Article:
Intangible assets include intellectual property -- patents, copyrights, trade secrets and trademarks. Just like tangible things like equipment and computers, intangible assets can get worn out or used up over time as you use them in your inventing business. You are allowed to deduct the cost of intangible assets that get used up over the useful life of the asset. This process is called amortization. You deduct an equal amount of the cost of the asset each year over its useful life.
If you buy an intangible asset from someone else, the cost (tax basis in tax parlance) is the amount you paid for it. You deduct this amount over the asset’s useful life. Amortization is also used to deduct those costs of creating an intangible asset that haven’t been currently deducted.
Except for trademarks which are amortized over 15 years, the IRS has not established any set time periods for the useful lives of intangible assets. It’s up to the taxpayer to determine the useful life; but this determination is subject to review by the IRS. The useful life of an invention for tax purposes can be complex to determine: It could be the legal duration of a patented invention (up to 20 years) or a shorter time if it can be shown the invention will become valueless or obsolete in less than 20 years.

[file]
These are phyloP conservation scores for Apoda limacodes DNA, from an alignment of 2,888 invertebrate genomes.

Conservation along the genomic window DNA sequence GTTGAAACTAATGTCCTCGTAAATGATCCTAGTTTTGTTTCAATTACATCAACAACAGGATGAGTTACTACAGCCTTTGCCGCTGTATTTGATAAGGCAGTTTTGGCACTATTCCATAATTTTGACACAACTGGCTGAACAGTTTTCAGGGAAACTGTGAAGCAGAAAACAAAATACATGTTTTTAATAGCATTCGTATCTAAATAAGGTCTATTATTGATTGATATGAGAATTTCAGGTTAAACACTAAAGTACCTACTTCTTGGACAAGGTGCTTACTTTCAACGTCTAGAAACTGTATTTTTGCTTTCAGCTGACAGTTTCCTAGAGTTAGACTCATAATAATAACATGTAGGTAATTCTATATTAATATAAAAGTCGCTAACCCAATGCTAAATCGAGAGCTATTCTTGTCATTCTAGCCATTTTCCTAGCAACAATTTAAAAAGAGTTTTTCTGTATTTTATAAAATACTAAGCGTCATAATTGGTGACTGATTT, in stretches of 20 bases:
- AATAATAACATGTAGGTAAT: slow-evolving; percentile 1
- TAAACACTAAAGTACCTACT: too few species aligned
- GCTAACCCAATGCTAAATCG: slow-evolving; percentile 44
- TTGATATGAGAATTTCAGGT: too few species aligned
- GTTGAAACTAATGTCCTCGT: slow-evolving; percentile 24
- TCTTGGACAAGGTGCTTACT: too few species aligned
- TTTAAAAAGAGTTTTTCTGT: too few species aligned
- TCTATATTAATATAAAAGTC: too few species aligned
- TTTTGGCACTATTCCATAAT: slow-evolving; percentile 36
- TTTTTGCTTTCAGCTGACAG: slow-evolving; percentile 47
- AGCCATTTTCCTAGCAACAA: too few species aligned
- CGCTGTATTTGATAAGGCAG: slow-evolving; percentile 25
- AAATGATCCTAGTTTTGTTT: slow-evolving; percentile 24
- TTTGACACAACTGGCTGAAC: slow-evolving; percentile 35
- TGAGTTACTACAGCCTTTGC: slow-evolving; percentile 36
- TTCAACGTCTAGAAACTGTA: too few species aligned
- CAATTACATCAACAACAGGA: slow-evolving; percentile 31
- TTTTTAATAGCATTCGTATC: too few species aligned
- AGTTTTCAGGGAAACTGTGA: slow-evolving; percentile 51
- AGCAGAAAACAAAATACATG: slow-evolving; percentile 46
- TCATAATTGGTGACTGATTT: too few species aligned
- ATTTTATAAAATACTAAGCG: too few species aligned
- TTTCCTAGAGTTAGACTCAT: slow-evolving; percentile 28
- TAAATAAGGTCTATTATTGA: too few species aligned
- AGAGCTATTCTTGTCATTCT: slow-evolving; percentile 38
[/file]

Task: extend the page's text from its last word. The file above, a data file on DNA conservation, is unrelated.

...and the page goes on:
Inventions which are not patented, but protected as trade secrets, may not have a fixable useful life for tax purposes, since trade secrets have no fixed term of existence. In this event, no deduction for the cost of purchasing the invention would be permitted. Instead, the amount of the creation costs would be added to the invention’s tax basis (cost for tax purposes). If the trade secret is sold, the tax basis is subtracted from the sale price to determine the taxable profit. You are also entitled to a deduction if the trade secret becomes worthless.
This same rule would apply to any costs of creating a trade secret yourself that you can’t deduct currently or over time. However, one way or another, virtually all the costs of creating a trade secret are ordinarily deductible, so this rule usually doesn’t come into play.
Software that comes with a computer you buy and is included in the price—for example, your operating system—is depreciated as part of the computer, unless you’re billed separately for the software.
If you acquire software by buying another business or its assets, it must be amortized over 15 years using the straight-line method.
If you create software yourself, you can currently deduct the cost as a research and experimentation expense incurred in developing an invention, patent, process, prototype, formula, technique, or similar product.